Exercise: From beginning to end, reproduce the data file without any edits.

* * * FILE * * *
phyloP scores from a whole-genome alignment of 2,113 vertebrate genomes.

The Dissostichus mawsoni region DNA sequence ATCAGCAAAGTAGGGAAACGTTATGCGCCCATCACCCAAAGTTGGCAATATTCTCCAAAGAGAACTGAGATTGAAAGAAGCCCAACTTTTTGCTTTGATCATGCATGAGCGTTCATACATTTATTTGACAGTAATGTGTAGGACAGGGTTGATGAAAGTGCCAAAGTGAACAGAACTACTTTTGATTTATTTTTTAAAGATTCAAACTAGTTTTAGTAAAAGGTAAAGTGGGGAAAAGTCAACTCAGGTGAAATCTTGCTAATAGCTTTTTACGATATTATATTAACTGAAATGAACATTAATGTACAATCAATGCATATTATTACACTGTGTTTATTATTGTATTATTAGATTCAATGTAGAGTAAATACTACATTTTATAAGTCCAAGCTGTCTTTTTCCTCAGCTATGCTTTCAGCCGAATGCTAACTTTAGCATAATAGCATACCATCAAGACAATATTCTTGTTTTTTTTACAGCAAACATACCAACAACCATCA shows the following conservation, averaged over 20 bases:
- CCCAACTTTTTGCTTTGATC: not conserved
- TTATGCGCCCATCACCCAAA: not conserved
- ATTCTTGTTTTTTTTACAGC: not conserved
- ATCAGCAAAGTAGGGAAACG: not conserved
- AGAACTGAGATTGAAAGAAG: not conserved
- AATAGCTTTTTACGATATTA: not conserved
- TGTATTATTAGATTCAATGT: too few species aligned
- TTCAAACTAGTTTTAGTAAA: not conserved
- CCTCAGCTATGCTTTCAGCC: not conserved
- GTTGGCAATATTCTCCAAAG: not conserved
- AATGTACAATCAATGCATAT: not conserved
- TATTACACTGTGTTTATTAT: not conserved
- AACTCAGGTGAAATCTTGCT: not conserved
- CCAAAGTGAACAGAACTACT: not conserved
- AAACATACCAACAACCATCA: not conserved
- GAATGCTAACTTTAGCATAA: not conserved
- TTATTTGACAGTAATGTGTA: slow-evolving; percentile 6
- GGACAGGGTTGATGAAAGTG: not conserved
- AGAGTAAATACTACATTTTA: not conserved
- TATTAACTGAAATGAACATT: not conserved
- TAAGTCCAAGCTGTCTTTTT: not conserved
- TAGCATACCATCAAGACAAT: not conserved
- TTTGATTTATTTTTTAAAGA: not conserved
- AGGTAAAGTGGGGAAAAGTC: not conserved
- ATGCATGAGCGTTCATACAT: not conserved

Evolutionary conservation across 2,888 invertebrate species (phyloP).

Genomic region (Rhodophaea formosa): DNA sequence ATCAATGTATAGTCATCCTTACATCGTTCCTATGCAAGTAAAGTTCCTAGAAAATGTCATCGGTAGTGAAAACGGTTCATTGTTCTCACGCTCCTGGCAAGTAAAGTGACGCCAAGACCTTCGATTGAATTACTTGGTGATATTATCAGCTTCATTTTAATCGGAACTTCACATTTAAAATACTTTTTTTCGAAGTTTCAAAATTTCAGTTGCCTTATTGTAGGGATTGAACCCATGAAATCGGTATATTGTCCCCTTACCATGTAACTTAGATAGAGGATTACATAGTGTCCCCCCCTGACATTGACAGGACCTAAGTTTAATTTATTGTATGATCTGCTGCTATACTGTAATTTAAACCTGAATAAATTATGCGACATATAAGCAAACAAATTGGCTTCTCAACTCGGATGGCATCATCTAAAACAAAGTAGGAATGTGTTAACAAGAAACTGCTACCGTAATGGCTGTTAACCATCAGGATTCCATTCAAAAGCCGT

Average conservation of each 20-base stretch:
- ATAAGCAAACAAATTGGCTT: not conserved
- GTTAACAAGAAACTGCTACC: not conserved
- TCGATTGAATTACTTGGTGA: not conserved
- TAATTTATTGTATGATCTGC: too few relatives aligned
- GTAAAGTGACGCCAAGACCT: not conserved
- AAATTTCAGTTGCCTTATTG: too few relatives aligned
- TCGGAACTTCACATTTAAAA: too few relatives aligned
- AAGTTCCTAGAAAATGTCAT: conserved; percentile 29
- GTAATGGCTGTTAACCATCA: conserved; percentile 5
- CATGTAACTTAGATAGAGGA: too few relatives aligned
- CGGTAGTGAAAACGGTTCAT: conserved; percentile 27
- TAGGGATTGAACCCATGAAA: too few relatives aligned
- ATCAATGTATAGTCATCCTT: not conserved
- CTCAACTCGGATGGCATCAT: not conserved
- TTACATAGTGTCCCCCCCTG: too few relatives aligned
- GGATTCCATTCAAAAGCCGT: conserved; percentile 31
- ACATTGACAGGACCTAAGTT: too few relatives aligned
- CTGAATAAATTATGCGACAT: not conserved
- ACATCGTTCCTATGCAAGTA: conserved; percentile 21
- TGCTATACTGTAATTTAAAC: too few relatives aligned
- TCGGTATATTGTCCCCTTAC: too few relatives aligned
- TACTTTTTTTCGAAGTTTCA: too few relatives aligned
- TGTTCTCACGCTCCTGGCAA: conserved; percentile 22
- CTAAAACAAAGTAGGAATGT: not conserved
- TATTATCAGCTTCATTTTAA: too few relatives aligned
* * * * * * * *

phyloP scores from a whole-genome alignment of 2,113 vertebrate genomes.

The Dissostichus mawsoni region DNA sequence ATCAGCAAAGTAGGGAAACGTTATGCGCCCATCACCCAAAGTTGGCAATATTCTCCAAAGAGAACTGAGATTGAAAGAAGCCCAACTTTTTGCTTTGATCATGCATGAGCGTTCATACATTTATTTGACAGTAATGTGTAGGACAGGGTTGATGAAAGTGCCAAAGTGAACAGAACTACTTTTGATTTATTTTTTAAAGATTCAAACTAGTTTTAGTAAAAGGTAAAGTGGGGAAAAGTCAACTCAGGTGAAATCTTGCTAATAGCTTTTTACGATATTATATTAACTGAAATGAACATTAATGTACAATCAATGCATATTATTACACTGTGTTTATTATTGTATTATTAGATTCAATGTAGAGTAAATACTACATTTTATAAGTCCAAGCTGTCTTTTTCCTCAGCTATGCTTTCAGCCGAATGCTAACTTTAGCATAATAGCATACCATCAAGACAATATTCTTGTTTTTTTTACAGCAAACATACCAACAACCATCA shows the following conservation, averaged over 20 bases:
- CCCAACTTTTTGCTTTGATC: not conserved
- TTATGCGCCCATCACCCAAA: not conserved
- ATTCTTGTTTTTTTTACAGC: not conserved
- ATCAGCAAAGTAGGGAAACG: not conserved
- AGAACTGAGATTGAAAGAAG: not conserved
- AATAGCTTTTTACGATATTA: not conserved
- TGTATTATTAGATTCAATGT: too few species aligned
- TTCAAACTAGTTTTAGTAAA: not conserved
- CCTCAGCTATGCTTTCAGCC: not conserved
- GTTGGCAATATTCTCCAAAG: not conserved
- AATGTACAATCAATGCATAT: not conserved
- TATTACACTGTGTTTATTAT: not conserved
- AACTCAGGTGAAATCTTGCT: not conserved
- CCAAAGTGAACAGAACTACT: not conserved
- AAACATACCAACAACCATCA: not conserved
- GAATGCTAACTTTAGCATAA: not conserved
- TTATTTGACAGTAATGTGTA: slow-evolving; percentile 6
- GGACAGGGTTGATGAAAGTG: not conserved
- AGAGTAAATACTACATTTTA: not conserved
- TATTAACTGAAATGAACATT: not conserved
- TAAGTCCAAGCTGTCTTTTT: not conserved
- TAGCATACCATCAAGACAAT: not conserved
- TTTGATTTATTTTTTAAAGA: not conserved
- AGGTAAAGTGGGGAAAAGTC: not conserved
- ATGCATGAGCGTTCATACAT: not conserved

Evolutionary conservation across 2,888 invertebrate species (phyloP).

Genomic region (Rhodophaea formosa): DNA sequence ATCAATGTATAGTCATCCTTACATCGTTCCTATGCAAGTAAAGTTCCTAGAAAATGTCATCGGTAGTGAAAACGGTTCATTGTTCTCACGCTCCTGGCAAGTAAAGTGACGCCAAGACCTTCGATTGAATTACTTGGTGATATTATCAGCTTCATTTTAATCGGAACTTCACATTTAAAATACTTTTTTTCGAAGTTTCAAAATTTCAGTTGCCTTATTGTAGGGATTGAACCCATGAAATCGGTATATTGTCCCCTTACCATGTAACTTAGATAGAGGATTACATAGTGTCCCCCCCTGACATTGACAGGACCTAAGTTTAATTTATTGTATGATCTGCTGCTATACTGTAATTTAAACCTGAATAAATTATGCGACATATAAGCAAACAAATTGGCTTCTCAACTCGGATGGCATCATCTAAAACAAAGTAGGAATGTGTTAACAAGAAACTGCTACCGTAATGGCTGTTAACCATCAGGATTCCATTCAAAAGCCGT

Average conservation of each 20-base stretch:
- ATAAGCAAACAAATTGGCTT: not conserved
- GTTAACAAGAAACTGCTACC: not conserved
- TCGATTGAATTACTTGGTGA: not conserved
- TAATTTATTGTATGATCTGC: too few relatives aligned
- GTAAAGTGACGCCAAGACCT: not conserved
- AAATTTCAGTTGCCTTATTG: too few relatives aligned
- TCGGAACTTCACATTTAAAA: too few relatives aligned
- AAGTTCCTAGAAAATGTCAT: conserved; percentile 29
- GTAATGGCTGTTAACCATCA: conserved; percentile 5
- CATGTAACTTAGATAGAGGA: too few relatives aligned
- CGGTAGTGAAAACGGTTCAT: conserved; percentile 27
- TAGGGATTGAACCCATGAAA: too few relatives aligned
- ATCAATGTATAGTCATCCTT: not conserved
- CTCAACTCGGATGGCATCAT: not conserved
- TTACATAGTGTCCCCCCCTG: too few relatives aligned
- GGATTCCATTCAAAAGCCGT: conserved; percentile 31
- ACATTGACAGGACCTAAGTT: too few relatives aligned
- CTGAATAAATTATGCGACAT: not conserved
- ACATCGTTCCTATGCAAGTA: conserved; percentile 21
- TGCTATACTGTAATTTAAAC: too few relatives aligned
- TCGGTATATTGTCCCCTTAC: too few relatives aligned
- TACTTTTTTTCGAAGTTTCA: too few relatives aligned
- TGTTCTCACGCTCCTGGCAA: conserved; percentile 22
- CTAAAACAAAGTAGGAATGT: not conserved
- TATTATCAGCTTCATTTTAA: too few relatives aligned